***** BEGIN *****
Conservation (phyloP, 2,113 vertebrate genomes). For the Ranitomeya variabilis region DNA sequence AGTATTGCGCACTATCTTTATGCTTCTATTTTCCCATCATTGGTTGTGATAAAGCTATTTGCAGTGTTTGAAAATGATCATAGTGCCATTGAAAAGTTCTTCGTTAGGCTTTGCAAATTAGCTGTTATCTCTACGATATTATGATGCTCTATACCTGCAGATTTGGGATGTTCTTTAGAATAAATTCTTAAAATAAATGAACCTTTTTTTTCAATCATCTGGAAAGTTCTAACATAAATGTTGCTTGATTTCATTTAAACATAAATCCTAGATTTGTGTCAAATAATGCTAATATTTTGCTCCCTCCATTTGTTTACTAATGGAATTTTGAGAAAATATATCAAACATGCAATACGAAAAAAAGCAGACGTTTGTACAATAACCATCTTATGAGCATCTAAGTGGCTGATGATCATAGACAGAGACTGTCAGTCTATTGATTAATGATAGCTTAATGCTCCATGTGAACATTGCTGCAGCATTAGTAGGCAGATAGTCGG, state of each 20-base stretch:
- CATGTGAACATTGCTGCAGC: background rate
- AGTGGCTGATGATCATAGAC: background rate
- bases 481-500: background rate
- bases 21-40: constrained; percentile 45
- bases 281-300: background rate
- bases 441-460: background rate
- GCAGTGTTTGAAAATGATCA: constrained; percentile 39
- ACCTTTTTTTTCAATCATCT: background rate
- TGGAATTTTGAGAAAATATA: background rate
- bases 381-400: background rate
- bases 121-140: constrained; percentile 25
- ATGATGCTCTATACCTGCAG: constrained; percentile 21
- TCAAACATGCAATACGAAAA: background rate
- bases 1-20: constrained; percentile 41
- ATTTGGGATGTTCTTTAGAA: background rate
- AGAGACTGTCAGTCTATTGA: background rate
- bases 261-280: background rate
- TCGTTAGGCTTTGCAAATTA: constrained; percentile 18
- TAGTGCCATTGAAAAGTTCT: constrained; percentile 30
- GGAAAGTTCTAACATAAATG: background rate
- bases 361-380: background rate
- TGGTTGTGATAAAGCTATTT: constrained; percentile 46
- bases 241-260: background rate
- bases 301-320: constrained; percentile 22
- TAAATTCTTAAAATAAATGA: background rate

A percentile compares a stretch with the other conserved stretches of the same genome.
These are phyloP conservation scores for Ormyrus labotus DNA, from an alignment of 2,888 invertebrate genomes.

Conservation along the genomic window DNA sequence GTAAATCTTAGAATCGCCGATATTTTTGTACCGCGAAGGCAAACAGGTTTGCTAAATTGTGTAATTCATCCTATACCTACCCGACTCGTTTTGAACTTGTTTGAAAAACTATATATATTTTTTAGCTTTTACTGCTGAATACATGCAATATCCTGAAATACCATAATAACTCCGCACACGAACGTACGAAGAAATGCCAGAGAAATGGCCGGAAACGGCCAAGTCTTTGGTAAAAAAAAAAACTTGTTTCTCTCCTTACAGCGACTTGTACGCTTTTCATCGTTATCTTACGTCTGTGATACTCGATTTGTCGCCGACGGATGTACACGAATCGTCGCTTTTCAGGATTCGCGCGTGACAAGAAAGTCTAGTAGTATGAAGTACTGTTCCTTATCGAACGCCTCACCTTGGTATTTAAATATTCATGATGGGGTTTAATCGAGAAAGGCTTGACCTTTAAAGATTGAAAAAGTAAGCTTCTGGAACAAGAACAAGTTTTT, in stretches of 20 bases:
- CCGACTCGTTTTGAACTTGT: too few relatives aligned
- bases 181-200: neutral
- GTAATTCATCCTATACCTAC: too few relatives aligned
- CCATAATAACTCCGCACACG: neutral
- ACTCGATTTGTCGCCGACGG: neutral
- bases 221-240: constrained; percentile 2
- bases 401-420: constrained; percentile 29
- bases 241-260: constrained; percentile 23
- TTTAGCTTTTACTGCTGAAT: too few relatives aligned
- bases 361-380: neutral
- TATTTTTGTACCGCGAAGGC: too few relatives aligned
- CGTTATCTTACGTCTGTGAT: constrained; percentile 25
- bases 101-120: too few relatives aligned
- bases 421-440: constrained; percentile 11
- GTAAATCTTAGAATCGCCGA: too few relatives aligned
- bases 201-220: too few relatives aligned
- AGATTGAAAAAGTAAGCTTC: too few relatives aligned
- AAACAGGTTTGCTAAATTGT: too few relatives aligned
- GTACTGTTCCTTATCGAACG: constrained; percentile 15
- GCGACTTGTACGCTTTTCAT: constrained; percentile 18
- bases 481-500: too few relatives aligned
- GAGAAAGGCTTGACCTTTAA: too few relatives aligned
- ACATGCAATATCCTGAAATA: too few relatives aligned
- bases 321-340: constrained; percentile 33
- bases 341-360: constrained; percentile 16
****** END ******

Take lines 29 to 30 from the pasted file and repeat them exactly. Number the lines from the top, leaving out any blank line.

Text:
Conservation along the genomic window DNA sequence GTAAATCTTAGAATCGCCGATATTTTTGTACCGCGAAGGCAAACAGGTTTGCTAAATTGTGTAATTCATCCTATACCTACCCGACTCGTTTTGAACTTGTTTGAAAAACTATATATATTTTTTAGCTTTTACTGCTGAATACATGCAATATCCTGAAATACCATAATAACTCCGCACACGAACGTACGAAGAAATGCCAGAGAAATGGCCGGAAACGGCCAAGTCTTTGGTAAAAAAAAAAACTTGTTTCTCTCCTTACAGCGACTTGTACGCTTTTCATCGTTATCTTACGTCTGTGATACTCGATTTGTCGCCGACGGATGTACACGAATCGTCGCTTTTCAGGATTCGCGCGTGACAAGAAAGTCTAGTAGTATGAAGTACTGTTCCTTATCGAACGCCTCACCTTGGTATTTAAATATTCATGATGGGGTTTAATCGAGAAAGGCTTGACCTTTAAAGATTGAAAAAGTAAGCTTCTGGAACAAGAACAAGTTTTT, in stretches of 20 bases:
- CCGACTCGTTTTGAACTTGT: too few relatives aligned